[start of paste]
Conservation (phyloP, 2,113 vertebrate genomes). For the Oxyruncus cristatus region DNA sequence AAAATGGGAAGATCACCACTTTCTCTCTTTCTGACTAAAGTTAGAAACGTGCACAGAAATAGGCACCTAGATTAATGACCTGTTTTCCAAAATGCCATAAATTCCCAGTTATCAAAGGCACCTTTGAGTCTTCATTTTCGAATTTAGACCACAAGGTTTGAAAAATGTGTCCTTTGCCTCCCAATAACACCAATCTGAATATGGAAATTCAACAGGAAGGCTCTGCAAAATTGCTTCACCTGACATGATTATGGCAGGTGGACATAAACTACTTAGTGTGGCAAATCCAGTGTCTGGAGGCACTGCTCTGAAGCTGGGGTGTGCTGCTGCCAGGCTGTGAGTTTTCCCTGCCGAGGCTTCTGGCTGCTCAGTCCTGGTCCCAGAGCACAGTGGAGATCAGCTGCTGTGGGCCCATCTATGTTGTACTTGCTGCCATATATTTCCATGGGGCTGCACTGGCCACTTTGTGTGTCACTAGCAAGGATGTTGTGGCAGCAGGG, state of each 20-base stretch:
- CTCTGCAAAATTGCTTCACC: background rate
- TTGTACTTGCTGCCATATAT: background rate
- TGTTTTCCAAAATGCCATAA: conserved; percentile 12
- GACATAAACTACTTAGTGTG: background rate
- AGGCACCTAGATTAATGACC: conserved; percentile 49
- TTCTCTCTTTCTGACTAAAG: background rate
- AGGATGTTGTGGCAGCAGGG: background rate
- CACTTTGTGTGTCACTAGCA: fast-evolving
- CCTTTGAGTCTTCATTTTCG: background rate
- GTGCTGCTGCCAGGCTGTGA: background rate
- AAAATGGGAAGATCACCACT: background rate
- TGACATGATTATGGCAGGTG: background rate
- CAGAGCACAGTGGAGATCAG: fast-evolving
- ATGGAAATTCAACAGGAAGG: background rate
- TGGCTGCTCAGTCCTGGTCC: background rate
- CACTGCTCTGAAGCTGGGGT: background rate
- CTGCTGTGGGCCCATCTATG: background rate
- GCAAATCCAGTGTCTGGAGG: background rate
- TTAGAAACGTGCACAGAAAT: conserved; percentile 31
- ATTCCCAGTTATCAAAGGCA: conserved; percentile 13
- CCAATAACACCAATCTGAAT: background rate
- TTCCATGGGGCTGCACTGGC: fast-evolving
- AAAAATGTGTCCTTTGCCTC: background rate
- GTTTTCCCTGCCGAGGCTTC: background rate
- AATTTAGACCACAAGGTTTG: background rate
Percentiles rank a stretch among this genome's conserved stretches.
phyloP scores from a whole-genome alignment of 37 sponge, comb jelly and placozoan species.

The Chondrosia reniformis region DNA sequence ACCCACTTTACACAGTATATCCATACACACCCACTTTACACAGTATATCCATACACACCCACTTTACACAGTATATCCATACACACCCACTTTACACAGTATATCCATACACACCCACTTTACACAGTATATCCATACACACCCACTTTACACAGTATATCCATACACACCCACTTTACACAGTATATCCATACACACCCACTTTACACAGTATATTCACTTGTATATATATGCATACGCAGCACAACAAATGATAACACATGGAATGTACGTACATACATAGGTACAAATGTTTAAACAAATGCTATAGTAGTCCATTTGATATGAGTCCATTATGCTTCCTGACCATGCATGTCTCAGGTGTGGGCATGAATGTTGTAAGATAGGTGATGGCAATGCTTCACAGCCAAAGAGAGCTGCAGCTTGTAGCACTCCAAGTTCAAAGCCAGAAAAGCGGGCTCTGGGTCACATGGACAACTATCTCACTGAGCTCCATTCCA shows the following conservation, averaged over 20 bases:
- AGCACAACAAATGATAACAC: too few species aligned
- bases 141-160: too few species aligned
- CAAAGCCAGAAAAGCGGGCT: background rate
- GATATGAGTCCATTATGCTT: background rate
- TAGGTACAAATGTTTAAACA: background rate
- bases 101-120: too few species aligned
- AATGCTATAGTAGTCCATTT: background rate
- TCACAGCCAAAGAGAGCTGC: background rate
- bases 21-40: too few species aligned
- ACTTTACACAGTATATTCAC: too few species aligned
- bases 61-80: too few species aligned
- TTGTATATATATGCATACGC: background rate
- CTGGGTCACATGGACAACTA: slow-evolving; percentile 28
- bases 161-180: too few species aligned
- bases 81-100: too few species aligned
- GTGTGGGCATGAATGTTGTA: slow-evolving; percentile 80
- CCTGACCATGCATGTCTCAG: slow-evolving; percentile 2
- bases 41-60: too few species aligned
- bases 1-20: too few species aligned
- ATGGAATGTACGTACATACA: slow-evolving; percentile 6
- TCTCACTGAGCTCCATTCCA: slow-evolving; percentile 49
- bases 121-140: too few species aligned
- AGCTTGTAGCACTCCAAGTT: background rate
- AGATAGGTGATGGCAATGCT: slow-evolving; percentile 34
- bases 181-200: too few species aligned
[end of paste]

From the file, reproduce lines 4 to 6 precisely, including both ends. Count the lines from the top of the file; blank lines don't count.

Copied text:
- TGTTTTCCAAAATGCCATAA: conserved; percentile 12
- GACATAAACTACTTAGTGTG: background rate
- AGGCACCTAGATTAATGACC: conserved; percentile 49